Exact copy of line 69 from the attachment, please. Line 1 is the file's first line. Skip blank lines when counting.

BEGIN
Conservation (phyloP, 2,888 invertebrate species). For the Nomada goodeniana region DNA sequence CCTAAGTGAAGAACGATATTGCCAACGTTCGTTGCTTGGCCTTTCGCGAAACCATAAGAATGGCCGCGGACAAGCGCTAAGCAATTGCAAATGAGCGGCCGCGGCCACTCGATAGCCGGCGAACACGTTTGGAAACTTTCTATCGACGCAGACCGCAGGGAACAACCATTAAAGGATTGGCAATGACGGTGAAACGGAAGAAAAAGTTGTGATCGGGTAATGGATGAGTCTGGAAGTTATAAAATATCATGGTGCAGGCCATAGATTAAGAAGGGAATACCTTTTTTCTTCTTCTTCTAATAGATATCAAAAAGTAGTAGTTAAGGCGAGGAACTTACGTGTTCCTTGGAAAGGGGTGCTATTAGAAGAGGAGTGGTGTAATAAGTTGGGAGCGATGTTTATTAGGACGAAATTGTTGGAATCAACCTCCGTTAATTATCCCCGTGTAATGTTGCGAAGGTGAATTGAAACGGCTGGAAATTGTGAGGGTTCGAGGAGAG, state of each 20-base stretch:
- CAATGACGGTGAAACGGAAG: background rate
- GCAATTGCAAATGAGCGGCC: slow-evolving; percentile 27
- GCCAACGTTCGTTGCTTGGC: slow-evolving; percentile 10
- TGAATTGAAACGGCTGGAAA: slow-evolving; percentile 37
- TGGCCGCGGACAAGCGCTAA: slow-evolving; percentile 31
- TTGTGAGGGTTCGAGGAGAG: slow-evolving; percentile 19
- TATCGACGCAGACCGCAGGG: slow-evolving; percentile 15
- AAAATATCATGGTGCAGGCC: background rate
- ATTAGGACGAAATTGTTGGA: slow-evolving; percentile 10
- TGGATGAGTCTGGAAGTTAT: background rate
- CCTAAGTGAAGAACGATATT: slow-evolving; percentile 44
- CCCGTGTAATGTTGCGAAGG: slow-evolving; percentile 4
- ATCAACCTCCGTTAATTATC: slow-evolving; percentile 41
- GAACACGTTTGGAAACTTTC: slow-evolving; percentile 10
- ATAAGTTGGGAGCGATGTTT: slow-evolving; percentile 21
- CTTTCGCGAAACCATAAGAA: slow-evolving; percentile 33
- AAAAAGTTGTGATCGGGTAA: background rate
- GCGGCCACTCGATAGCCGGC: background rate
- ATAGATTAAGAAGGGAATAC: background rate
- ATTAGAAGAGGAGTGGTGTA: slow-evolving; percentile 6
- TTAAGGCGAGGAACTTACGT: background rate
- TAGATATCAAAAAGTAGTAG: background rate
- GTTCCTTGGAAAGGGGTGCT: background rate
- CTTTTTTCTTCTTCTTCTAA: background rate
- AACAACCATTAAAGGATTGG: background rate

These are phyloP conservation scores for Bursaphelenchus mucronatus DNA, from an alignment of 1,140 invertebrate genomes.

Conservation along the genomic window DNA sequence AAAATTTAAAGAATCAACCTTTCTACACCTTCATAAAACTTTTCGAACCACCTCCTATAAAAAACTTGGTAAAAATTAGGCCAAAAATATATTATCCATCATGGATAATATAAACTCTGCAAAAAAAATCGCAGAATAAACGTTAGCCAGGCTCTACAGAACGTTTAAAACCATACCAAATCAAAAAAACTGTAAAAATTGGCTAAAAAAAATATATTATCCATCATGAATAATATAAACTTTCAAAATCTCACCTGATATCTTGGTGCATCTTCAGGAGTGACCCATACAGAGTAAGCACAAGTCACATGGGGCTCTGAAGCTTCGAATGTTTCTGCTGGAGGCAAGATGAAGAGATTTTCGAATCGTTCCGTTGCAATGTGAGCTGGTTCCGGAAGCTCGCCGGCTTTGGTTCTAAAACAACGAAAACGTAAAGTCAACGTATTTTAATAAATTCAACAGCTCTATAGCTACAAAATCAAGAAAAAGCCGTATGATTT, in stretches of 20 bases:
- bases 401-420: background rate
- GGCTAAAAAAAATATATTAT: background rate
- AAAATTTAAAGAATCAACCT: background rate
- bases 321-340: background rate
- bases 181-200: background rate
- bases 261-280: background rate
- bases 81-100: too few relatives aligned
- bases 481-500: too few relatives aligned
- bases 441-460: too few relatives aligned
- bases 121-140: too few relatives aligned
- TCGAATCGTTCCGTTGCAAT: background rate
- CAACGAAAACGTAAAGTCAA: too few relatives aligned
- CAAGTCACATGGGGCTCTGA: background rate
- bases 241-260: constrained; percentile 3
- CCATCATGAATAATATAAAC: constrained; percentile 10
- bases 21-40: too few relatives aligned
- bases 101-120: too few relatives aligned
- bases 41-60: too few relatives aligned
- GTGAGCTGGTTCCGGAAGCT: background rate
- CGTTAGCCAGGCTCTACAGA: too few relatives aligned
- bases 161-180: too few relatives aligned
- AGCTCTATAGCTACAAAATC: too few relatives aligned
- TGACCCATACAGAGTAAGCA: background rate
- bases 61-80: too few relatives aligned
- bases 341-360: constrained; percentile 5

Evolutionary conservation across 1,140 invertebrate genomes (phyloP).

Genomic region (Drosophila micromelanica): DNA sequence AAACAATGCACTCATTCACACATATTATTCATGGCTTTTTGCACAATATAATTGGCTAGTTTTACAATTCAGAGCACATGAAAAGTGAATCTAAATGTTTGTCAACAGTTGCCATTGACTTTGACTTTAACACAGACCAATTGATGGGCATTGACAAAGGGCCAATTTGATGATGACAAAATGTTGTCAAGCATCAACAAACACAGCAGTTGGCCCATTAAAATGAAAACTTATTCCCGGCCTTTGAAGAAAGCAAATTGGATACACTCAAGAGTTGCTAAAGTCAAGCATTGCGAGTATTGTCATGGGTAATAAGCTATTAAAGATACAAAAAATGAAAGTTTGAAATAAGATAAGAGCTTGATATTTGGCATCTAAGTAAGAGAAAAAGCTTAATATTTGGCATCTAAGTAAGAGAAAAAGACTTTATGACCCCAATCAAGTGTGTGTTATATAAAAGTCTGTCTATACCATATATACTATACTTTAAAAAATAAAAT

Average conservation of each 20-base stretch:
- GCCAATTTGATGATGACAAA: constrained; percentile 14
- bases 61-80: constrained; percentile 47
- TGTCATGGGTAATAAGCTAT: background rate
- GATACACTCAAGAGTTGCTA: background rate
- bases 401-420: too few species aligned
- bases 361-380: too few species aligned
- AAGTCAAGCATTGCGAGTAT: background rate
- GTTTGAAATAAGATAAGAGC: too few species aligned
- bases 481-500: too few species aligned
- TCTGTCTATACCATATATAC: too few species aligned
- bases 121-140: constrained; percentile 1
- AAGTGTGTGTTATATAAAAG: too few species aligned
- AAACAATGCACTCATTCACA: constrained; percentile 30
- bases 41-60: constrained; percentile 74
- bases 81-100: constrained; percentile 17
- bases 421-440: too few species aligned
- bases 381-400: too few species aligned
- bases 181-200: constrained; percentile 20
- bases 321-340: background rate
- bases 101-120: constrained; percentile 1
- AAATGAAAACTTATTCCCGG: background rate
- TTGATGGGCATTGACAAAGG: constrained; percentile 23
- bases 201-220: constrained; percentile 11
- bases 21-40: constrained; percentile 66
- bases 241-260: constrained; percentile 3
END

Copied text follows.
- AAACAATGCACTCATTCACA: constrained; percentile 30